Summary: Bandages have a small share in medical textiles market but are very crucial in healthcare. Wound care costs are expected to accelerate as average age of population increases, increasing demand for bandages. Supply for bandages will increasingly come from China/Chinese companies as European markets have gradually ceded their market shares. An analysis.
Wound-care products made of textiles constitute a small part of the medical textiles market, however they are of tremendous significance in the healthcare sector. This is reflected in the overall spending in Medicare in the US on wound care (acute and chronic) estimated to range between $28.1 billion and $96.8 billion in 2018.1 This accounted for at most 12.1 per cent of the total medicare expenditure in US. Although this expenditure is unavoidable as appropriate wound management is an essential part of recovery of patients from chronic as well as acute ailments. However, research continues to make dressings and bandages more efficient with higher recovery rate at lower costs.
Bandages as we have all been exposed to, are a crucial part of wound management. They are used to hold a wound dressing in its place and come in several types such as triangular or cravat, roller and tailed bandages. Adhesive bandages, more commonly known as Band-aid in the market are much shorter strips of plastic/woven fabric/latex meant for smaller wounds/cuts. Bandages in general come with various properties such as anti-microbial, elastic vs non-elastic and in specialised shapes for particular parts of the body. Given that wound care is ubiquitous in medical treatment, bandages are an almost indispensable part of our lives.
The focus of this note is particularly bandages as the demand for this segment of medical textiles moves largely in relation to the average age of the population in a country and how healthcare expenditure is managed there. While, COVID-19 led to a sudden jump in overall healthcare supplies (also for bandages), the trend for many commodity groups may not have changed structurally and will likely continue as it was pre-COVID.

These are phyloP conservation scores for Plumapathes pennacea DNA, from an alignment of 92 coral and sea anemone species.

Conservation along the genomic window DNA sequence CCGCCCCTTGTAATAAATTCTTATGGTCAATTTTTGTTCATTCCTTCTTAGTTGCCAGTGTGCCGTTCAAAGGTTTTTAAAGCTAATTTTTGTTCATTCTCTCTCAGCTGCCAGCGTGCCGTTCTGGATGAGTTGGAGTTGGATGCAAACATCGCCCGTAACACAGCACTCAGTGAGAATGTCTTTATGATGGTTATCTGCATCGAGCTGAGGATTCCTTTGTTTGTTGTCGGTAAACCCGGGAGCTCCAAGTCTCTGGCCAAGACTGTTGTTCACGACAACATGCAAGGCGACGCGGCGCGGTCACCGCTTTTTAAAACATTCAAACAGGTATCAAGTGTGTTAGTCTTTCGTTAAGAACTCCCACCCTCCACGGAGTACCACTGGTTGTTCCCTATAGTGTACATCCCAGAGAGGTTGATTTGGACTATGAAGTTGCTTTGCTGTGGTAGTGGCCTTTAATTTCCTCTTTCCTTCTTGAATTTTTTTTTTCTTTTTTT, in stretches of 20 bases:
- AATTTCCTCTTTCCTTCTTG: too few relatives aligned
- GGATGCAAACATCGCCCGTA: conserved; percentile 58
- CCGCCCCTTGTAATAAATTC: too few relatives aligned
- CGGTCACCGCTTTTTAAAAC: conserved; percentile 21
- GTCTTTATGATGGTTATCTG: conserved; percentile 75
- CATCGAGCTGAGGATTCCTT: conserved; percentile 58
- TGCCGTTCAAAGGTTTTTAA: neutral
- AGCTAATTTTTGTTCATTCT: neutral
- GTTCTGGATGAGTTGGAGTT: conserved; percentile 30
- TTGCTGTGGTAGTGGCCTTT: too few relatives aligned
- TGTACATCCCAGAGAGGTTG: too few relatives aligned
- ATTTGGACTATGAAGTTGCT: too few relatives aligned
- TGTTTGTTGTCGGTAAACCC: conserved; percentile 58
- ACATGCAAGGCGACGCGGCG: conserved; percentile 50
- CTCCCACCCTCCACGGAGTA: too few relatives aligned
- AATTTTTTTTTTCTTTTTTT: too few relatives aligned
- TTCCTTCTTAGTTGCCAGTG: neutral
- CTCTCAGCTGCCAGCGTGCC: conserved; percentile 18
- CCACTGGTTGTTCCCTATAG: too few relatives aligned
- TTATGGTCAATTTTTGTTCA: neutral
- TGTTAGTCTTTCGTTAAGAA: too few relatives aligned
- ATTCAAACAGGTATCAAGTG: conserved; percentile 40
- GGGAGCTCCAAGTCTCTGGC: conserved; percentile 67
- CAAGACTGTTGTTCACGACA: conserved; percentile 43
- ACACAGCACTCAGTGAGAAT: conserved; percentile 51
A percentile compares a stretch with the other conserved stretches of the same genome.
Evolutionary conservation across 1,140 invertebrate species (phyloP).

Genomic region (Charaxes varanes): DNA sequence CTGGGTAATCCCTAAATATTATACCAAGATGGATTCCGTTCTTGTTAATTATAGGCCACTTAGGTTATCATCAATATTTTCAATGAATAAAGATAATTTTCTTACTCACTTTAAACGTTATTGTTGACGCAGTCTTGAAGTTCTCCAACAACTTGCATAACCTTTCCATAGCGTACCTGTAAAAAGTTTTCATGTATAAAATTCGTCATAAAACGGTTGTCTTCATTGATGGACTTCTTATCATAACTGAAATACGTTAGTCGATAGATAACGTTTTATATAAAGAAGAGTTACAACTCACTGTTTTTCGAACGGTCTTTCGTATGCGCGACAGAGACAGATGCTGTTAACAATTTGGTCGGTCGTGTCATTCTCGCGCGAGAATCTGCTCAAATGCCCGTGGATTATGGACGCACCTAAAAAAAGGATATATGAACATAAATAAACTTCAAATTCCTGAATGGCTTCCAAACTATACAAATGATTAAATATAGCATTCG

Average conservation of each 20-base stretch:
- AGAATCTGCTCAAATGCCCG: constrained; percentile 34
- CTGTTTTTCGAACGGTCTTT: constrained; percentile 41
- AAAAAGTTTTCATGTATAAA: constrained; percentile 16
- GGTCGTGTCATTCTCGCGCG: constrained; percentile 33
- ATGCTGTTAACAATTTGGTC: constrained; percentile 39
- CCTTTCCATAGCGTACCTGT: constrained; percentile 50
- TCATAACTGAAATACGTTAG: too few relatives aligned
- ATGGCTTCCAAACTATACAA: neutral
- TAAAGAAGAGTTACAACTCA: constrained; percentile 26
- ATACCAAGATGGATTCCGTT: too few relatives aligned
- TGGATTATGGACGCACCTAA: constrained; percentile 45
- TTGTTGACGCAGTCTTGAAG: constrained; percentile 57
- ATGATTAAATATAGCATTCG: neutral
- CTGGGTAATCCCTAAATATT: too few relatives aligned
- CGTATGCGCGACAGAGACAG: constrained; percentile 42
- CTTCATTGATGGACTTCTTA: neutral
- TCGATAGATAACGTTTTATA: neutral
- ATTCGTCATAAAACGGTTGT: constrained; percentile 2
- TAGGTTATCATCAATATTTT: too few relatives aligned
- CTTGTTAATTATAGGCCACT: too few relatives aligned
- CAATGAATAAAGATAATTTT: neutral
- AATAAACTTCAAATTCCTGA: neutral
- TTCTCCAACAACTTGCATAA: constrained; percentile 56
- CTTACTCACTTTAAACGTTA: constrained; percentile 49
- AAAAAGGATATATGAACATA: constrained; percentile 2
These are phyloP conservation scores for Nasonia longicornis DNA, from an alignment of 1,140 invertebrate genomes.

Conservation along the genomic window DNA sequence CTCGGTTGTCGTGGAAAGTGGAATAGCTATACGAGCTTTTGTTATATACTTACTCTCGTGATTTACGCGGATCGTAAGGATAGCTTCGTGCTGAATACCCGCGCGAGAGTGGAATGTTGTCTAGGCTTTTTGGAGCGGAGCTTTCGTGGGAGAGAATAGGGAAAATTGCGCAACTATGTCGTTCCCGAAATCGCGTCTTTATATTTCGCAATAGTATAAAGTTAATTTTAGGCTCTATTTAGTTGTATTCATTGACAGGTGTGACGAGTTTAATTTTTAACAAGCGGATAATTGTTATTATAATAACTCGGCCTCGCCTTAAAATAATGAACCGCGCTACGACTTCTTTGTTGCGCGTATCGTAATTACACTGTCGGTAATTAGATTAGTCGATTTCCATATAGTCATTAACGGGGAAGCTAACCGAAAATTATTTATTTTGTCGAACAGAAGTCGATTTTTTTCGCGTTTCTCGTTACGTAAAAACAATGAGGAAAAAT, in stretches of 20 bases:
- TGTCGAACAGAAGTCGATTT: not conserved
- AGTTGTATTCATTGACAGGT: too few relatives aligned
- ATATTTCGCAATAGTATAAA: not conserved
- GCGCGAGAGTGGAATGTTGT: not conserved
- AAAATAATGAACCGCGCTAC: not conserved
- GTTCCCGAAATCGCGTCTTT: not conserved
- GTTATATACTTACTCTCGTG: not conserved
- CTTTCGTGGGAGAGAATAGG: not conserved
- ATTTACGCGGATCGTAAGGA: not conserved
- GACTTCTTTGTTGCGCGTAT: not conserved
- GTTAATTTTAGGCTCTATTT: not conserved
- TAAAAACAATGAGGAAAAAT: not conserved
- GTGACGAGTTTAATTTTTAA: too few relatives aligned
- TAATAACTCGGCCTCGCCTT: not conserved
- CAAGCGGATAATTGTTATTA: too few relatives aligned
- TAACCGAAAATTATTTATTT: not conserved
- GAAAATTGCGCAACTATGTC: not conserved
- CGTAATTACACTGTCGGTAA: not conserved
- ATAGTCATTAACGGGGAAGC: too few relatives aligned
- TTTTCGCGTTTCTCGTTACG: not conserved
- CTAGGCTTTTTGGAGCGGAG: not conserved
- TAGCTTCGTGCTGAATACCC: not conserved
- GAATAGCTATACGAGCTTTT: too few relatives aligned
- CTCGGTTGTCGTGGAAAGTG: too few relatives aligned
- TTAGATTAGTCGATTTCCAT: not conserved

Drivers for demand of bandages
As the average age of population increases in many countries, demand for bandages is also likely to increase much faster. There is enough evidence suggesting that incidence of chronic wound increases with age. This is an important reason for rising demand for bandages. Import data of some of the rapidly aging economies also reflect this trend starkly. Figures 1 & 2 put together brings more perspective to this.
Taking a set of countries which have one of the largest bandage imports as percentage of GDP, these are also the countries with among the largest shares of old age population. This relation is not linear probably because of two reasons – 1) Some countries which have better health parameters in this group, might have relatively lower demand for bandages even if their share of old age population is among the highest (eg. Sweden and Germany) and 2) countries such as Japan which have among the highest shares of old age population, might not feature in this comparison because their domestic production of bandages is much larger, and they export more than they import. For that matter, China is the largest exporter of bandages globally, and has also seen the share of its old age population soar from 6.9 per cent in 2001 to 12.0 per cent in 2020. However, it is still significantly lower than Japan’s 28.4 per cent in 2020.
Figure 1: Major importers of bandages globally
Figure 2: % of population with age 65 years and above
There is another qualification in this comparison. The countries which import the largest absolute value of bandages are not necessarily fit for correlation with old-age population share as imports are also a direct function of the size of economy. United States is the largest importer in absolute terms but that is perhaps because of its size, as the ratio of imports of bandages to its GDP is a mere .007 per cent and its old-age population is still 16.6 per cent of the total. However, both imports of bandages as percentage of GDP and share of old-age population have increased in US over the years. So, even though the mapping between old-age population share and bandage imports may not be linear at a given point, the relation between the two is a positive one across time. This then suggests that increasingly demand is going to emerge from countries with rising old-age population and perhaps countries with larger incidence of chronic illnesses.
High share of wound care expenditure in the United States, as highlighted in the beginning, is also reflected in its rising share in bandage imports. US’s overall share in global bandage imports has gone from 7.0 per cent in 2001 to 15.7 per cent in 2019, while its share in overall global imports has fallen from 18.3 per cent in 2001 to 13.3 per cent in 2019. This could largely be a reflection of the relatively higher incidence of chronic ailments such as diabetes (diabetic foot ulcers require bandage for dressing), affecting 10.8 per cent2 of adult population in the US. The IDF Diabetes Atlas also shows that per-capita mean expenditure on diabetic care in US was the second highest globally at USD 9,505.6 in 2019.3
Figure 3: US’ share in global bandage and overall imports